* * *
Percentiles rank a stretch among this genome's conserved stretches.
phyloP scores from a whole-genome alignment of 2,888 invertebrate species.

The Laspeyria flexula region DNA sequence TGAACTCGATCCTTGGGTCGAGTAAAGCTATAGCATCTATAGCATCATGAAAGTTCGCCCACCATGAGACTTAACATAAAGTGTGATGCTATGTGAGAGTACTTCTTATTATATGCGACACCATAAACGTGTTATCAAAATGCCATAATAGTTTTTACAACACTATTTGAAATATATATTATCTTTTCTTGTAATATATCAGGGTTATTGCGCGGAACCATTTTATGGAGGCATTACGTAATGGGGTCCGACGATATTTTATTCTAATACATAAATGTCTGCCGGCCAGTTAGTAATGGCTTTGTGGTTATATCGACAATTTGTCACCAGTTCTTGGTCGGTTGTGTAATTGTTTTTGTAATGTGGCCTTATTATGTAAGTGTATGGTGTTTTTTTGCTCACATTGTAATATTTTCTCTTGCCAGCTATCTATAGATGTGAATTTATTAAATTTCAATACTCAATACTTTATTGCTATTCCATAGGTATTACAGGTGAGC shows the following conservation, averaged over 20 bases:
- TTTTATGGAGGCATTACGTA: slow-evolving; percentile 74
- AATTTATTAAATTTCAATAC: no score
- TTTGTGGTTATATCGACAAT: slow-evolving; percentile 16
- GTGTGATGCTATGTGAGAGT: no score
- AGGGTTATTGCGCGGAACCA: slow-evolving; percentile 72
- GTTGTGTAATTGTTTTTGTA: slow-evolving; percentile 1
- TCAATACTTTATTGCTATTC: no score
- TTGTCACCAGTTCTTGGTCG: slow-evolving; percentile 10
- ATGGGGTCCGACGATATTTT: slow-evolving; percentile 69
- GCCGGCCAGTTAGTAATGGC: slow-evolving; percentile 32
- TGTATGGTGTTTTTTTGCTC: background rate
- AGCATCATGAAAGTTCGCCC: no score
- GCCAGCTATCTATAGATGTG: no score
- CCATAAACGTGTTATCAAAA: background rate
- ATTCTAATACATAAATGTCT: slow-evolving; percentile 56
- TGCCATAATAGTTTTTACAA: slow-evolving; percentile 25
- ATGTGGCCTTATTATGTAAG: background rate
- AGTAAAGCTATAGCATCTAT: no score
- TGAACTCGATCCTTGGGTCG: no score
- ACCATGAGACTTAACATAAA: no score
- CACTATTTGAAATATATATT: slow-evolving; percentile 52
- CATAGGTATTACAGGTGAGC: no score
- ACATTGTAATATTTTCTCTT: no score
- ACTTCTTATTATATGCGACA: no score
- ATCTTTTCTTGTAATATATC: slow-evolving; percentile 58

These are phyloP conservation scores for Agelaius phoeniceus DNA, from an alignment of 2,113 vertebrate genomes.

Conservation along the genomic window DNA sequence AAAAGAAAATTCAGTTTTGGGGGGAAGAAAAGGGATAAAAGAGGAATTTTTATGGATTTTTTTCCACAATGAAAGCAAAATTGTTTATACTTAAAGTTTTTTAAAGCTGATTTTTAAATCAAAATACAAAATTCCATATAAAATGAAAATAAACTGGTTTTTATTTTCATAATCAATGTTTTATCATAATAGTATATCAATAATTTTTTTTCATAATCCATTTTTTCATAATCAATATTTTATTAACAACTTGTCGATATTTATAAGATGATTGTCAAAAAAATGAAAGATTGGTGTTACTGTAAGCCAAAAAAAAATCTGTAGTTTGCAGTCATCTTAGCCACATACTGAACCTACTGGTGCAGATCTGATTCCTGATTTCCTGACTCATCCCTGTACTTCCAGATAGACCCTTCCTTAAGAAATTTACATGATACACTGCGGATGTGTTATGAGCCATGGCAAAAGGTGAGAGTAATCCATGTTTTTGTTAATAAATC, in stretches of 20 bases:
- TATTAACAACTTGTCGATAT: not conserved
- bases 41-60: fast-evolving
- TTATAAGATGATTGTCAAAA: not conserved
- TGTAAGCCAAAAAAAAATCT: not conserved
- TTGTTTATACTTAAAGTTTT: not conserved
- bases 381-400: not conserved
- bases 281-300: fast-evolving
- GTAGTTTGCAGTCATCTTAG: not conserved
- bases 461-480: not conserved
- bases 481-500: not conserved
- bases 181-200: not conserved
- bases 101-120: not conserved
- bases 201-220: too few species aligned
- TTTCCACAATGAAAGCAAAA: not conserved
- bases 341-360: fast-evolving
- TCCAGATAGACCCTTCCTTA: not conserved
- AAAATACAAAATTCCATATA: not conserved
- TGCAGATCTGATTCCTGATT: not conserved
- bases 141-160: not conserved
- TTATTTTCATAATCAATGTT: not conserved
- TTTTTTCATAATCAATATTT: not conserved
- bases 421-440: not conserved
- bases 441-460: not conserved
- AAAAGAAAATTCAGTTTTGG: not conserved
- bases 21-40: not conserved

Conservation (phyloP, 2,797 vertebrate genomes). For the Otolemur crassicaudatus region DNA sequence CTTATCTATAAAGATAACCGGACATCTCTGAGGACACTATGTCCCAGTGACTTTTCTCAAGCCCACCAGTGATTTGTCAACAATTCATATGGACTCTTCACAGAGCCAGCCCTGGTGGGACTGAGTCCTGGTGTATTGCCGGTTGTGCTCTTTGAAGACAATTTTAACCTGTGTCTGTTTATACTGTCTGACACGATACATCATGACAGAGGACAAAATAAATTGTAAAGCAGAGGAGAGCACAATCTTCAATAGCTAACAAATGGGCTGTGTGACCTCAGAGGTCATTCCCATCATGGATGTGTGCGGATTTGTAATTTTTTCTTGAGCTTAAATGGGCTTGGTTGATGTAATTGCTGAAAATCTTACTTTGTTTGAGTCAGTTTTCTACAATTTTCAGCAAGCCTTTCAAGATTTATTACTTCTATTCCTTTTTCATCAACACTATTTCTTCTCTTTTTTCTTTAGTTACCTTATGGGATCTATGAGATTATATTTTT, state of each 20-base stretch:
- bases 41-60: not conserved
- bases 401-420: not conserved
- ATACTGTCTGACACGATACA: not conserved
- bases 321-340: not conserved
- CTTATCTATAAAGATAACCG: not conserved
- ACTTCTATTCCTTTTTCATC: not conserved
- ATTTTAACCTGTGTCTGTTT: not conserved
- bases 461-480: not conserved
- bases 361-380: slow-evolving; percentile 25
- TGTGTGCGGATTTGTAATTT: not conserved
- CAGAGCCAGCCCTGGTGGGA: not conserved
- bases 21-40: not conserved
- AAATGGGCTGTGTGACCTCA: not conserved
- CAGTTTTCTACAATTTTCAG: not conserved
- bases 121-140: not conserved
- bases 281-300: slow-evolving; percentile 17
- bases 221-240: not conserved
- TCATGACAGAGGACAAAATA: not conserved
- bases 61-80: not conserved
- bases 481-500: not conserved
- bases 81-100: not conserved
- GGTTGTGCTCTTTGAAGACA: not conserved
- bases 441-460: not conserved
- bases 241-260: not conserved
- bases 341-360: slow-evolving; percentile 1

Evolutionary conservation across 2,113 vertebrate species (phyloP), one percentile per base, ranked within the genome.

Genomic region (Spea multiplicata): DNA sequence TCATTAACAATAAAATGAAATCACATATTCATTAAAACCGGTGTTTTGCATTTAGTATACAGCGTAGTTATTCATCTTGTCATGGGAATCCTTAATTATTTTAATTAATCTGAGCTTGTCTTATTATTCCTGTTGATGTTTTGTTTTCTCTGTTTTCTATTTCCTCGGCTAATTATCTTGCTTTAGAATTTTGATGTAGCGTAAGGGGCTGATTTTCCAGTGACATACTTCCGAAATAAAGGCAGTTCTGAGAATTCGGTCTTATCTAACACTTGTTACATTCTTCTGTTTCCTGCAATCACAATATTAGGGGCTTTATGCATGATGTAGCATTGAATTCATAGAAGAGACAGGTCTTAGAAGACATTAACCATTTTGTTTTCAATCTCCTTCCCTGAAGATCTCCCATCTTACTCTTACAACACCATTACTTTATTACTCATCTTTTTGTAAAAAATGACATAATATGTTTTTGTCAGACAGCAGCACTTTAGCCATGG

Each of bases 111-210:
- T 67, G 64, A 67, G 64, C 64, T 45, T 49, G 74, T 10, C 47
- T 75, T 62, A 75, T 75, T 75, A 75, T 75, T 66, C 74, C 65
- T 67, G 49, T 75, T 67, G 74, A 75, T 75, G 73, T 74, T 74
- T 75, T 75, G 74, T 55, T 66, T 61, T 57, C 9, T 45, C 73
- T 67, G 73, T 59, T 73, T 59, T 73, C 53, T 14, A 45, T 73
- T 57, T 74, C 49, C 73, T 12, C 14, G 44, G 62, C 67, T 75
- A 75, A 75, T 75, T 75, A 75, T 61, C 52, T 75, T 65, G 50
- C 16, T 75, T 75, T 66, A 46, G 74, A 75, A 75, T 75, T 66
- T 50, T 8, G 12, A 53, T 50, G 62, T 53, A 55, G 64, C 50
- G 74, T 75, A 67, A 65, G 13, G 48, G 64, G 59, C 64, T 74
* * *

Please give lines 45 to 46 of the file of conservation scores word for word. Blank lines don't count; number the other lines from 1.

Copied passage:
- bases 341-360: fast-evolving
- TCCAGATAGACCCTTCCTTA: not conserved